History of Satire

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  • 0:01 Brief History of Satire
  • 0:42 Ancient Origins & Dark Ages
  • 1:11 The Satura/Out of the Dark
  • 2:22 Reniassance & Neoclassical
  • 2:58 The Next Generation
  • 4:00 Modern Satire/Sative…
  • 5:13 Lesson Summary
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Lesson Transcript
Instructor: Joshua Wimmer

Joshua holds a master's degree in Latin and has taught a variety of Classical literature and language courses.

In this lesson, learn about a very old and effective form of humor - satire. We'll trace the history of the often painfully funny genre of satire from before the Dark Ages all the way to the Information Age.

Brief History of Satire

Which do you think would go further in getting people to listen to what you say: making them angry, or making them laugh? Riling them up might certainly get people's attention, but humor eases tensions and makes audiences more receptive to what they're hearing. Good thing there's satire, a genre of works dedicated to social or literary criticism through the use of comedic elements.

In this lesson, we're going to explore the development of that genre - from its earliest beginnings in the ancient Mediterranean to its present place in homes across the globe. So, come along as we skim the pages of literary history for the funny bits and meet some of the scathingly humorous people who've shaped satire into what it is today!

Ancient Origins & Dark Ages

As early as the 7th century B.C.E., satirical works were already having profound effects on people. The Greek poet Archilochus reportedly shamed an entire family into suicide! He and other Greek authors like Aristophanes helped build the foundations for all of Western comedy. Much of what they produced, though - poems and plays harshly but humorously critiquing society and even certain individuals - would've been considered satire if that name had existed yet.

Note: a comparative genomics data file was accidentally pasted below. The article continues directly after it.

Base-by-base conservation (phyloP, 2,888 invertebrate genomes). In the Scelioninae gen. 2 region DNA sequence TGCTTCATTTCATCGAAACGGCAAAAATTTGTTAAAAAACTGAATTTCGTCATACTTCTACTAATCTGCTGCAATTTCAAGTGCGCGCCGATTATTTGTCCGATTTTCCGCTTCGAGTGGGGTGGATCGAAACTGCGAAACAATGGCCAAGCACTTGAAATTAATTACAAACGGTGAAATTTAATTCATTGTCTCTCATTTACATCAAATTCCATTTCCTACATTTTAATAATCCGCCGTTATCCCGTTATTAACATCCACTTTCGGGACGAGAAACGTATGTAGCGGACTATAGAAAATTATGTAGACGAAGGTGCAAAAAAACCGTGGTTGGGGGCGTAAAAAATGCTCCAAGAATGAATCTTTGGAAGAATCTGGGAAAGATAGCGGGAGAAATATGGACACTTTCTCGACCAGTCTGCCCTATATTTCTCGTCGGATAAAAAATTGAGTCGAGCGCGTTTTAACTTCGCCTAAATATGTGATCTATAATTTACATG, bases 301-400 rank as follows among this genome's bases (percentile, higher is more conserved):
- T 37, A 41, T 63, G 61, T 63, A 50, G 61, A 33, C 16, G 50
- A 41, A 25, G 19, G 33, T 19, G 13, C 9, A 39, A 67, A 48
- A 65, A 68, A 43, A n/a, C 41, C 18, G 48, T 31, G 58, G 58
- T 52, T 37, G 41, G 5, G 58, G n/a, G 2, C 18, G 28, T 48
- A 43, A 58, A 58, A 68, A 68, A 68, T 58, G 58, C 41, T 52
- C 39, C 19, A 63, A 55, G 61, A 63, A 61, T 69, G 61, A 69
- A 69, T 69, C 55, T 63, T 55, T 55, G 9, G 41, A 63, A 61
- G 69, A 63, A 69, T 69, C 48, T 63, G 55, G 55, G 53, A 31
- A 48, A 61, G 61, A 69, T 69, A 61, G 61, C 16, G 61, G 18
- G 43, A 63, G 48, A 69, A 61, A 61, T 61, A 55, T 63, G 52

The Satura

The term 'satire' comes to us from the Latin satura, most likely because Latin authors are responsible for adapting the earlier Greek form of the genre into what we're more familiar with today. In fact, many satires are still categorized as Horatian or Juvenalian to this day by their resemblances to works of these Roman poets writing in the 1st centuries B.C.E. and C.E., respectively. Those resembling the works of Horace are known to be learned and witty, often using subtly sarcastic wordplay even at the author's own expense. Those who imitate Juvenal, on the other hand, are typically considered openly harsh in their mockery and ridicule, occasionally even downright dark.

Out of the Dark

After the Roman satirists, there was no real satire to speak of for about a millennium. As Europe emerged out of the Dark Ages, however, satirical elements began to reappear throughout medieval manuscripts. Chaucer's frequently funny Canterbury Tales, for example, are full of satirical sneers toward contemporary English society (late 14th century). And let's not forget Cervantes' classic Don Quixote (1605), which satirized the overly romanticized lives and literature of the previous centuries and changed views on formal chivalry forever.

Renaissance & Neoclassical Satire

Cultural criticism generally wasn't the aim of most Shakespearean comedies, but other Renaissance writers were fond of satire's ability to critique while also entertaining. Particularly poets, such as John Donne (1572-1631) and Ben Jonson (1572-1637), found the genre's comically critical features useful in various points of interest - even religion and spirituality (i.e. Donne's 'Satire III'). In just one more generation, though, authors would begin taking the genre even further, but this time by getting back to its roots.

The Next Generation

Alexander Pope, Jonathan Swift, Voltaire, Molière: each one is a vital member in the next generation of satirists to blossom during the Neoclassical period running between the late 17th and 18th centuries. These giants of Neoclassicism - an artistic movement noted for its imitation of Greco-Roman (Classical) styles and genres (especially satire) - fully revived this ancient genre and captured the public's attention with their smartly humorous satires.

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